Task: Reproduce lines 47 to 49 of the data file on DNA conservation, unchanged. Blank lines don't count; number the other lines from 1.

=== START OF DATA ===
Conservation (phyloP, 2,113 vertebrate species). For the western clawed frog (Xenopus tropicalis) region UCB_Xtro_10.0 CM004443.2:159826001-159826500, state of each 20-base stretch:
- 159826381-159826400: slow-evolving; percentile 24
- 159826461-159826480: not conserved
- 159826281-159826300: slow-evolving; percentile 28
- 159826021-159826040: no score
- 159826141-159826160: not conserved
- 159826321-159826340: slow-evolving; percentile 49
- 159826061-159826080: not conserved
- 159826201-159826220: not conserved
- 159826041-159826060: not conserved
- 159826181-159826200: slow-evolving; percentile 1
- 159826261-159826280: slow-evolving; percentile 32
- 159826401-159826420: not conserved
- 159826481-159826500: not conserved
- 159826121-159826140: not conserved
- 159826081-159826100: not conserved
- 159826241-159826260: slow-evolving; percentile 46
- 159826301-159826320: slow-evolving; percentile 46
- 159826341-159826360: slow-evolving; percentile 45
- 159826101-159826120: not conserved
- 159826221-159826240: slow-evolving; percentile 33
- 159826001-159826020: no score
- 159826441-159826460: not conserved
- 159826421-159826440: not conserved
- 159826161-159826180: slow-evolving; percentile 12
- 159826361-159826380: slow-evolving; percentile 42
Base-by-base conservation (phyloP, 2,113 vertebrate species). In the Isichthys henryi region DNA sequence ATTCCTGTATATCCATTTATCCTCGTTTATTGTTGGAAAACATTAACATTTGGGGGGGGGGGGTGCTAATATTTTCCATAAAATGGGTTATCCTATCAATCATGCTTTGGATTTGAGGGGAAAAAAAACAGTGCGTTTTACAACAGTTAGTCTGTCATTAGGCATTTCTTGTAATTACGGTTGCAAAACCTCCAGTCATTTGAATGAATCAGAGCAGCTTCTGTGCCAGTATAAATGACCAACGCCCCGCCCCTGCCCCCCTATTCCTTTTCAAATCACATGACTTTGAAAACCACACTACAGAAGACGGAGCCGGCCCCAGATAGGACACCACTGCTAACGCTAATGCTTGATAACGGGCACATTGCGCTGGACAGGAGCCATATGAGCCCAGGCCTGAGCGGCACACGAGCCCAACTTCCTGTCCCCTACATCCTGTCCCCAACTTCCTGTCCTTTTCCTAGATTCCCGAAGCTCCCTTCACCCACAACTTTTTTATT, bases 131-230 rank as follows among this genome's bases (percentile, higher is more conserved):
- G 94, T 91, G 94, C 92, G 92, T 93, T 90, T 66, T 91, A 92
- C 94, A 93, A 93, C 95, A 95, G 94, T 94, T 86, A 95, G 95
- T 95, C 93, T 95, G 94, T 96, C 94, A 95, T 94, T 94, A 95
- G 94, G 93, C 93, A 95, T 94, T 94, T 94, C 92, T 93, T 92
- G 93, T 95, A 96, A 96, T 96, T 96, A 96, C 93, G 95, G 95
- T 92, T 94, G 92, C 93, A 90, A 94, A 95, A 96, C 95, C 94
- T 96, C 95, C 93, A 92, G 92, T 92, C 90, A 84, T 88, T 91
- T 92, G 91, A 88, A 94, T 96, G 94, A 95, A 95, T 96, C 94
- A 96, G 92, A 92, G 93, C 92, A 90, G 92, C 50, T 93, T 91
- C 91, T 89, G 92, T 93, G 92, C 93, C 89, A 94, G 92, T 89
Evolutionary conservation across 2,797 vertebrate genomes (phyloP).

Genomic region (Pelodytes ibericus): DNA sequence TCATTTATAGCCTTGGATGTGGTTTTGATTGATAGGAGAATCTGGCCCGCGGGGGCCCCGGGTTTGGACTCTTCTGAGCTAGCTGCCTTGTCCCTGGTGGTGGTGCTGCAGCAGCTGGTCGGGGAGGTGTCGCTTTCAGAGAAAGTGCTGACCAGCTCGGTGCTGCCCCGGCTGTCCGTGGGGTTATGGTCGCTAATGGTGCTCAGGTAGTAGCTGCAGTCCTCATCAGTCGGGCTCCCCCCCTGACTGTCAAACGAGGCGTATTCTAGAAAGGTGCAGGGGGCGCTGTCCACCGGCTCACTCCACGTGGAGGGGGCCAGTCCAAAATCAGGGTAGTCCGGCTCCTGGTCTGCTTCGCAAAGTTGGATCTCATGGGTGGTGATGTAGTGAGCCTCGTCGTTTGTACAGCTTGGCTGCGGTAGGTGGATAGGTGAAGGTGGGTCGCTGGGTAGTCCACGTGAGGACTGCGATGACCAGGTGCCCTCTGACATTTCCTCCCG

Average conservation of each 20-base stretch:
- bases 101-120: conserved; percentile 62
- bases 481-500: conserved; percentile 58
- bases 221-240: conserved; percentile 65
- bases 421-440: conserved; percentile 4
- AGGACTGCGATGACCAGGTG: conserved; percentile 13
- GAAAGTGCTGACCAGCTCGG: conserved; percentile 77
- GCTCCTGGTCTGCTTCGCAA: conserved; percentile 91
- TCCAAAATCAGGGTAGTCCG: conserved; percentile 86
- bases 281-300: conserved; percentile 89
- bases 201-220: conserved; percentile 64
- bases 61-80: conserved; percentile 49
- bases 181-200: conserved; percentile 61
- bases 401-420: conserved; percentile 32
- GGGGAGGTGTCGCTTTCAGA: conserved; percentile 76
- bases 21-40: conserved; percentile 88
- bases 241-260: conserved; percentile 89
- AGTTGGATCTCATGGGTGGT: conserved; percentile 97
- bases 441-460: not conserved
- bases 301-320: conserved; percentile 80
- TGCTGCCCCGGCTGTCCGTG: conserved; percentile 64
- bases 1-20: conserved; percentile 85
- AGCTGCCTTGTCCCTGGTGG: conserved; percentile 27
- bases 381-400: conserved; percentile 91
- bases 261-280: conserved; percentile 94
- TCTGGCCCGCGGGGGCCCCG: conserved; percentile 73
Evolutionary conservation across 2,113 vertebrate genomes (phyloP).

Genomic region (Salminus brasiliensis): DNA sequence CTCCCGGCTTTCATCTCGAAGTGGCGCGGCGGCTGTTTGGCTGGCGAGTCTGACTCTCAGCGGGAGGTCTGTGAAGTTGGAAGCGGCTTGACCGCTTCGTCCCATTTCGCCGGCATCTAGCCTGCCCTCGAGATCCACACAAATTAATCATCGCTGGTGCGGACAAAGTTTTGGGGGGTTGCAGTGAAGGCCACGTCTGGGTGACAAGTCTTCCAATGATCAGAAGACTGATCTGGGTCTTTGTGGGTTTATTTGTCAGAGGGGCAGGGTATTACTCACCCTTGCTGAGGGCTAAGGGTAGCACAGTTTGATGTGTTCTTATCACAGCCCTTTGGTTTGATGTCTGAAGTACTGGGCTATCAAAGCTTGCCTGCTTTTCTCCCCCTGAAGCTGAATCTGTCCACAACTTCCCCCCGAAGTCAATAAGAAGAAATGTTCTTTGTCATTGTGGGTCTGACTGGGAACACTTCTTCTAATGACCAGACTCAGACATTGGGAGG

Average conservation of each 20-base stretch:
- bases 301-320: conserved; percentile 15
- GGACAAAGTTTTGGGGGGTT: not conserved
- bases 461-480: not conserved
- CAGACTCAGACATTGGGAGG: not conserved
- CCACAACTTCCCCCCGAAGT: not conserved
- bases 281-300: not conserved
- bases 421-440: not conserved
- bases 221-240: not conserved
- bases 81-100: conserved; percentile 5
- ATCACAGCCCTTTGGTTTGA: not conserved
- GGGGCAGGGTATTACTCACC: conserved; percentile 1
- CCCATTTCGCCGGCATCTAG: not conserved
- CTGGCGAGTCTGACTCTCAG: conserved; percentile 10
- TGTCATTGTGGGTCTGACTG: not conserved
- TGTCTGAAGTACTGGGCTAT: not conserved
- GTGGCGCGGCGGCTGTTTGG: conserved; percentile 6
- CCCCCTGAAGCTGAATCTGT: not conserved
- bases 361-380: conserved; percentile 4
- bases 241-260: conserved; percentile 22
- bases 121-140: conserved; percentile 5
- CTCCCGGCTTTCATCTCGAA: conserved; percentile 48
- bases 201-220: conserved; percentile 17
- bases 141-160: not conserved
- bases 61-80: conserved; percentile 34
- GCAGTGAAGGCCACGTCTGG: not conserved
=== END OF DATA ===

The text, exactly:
- GCTCCTGGTCTGCTTCGCAA: conserved; percentile 91
- TCCAAAATCAGGGTAGTCCG: conserved; percentile 86
- bases 281-300: conserved; percentile 89